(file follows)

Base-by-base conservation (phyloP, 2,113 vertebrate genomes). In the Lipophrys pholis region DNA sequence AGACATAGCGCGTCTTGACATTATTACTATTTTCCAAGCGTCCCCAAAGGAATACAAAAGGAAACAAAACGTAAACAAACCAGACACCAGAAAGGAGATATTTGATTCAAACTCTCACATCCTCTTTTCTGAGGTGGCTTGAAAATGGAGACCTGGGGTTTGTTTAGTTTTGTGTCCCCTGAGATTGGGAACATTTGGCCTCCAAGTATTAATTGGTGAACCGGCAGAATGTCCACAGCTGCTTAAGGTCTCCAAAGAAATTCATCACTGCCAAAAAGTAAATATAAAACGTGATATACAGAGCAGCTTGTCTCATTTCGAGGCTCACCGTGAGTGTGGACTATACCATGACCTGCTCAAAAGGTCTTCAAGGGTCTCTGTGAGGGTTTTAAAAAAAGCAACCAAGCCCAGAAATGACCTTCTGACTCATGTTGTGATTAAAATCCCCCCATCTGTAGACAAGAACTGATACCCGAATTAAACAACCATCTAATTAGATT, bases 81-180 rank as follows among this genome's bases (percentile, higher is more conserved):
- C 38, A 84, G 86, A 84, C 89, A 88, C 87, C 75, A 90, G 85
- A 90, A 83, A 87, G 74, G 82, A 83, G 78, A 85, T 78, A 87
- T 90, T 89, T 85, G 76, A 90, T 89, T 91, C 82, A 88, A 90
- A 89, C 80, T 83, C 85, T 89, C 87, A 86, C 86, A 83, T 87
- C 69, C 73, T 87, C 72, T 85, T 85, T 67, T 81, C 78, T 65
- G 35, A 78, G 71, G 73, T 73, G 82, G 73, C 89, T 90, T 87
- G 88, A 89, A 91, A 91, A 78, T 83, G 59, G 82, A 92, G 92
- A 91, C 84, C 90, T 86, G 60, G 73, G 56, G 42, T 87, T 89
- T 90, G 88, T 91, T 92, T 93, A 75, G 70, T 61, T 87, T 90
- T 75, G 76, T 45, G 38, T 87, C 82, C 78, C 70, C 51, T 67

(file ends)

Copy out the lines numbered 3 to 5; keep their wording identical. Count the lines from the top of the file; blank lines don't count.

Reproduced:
- A 90, A 83, A 87, G 74, G 82, A 83, G 78, A 85, T 78, A 87
- T 90, T 89, T 85, G 76, A 90, T 89, T 91, C 82, A 88, A 90
- A 89, C 80, T 83, C 85, T 89, C 87, A 86, C 86, A 83, T 87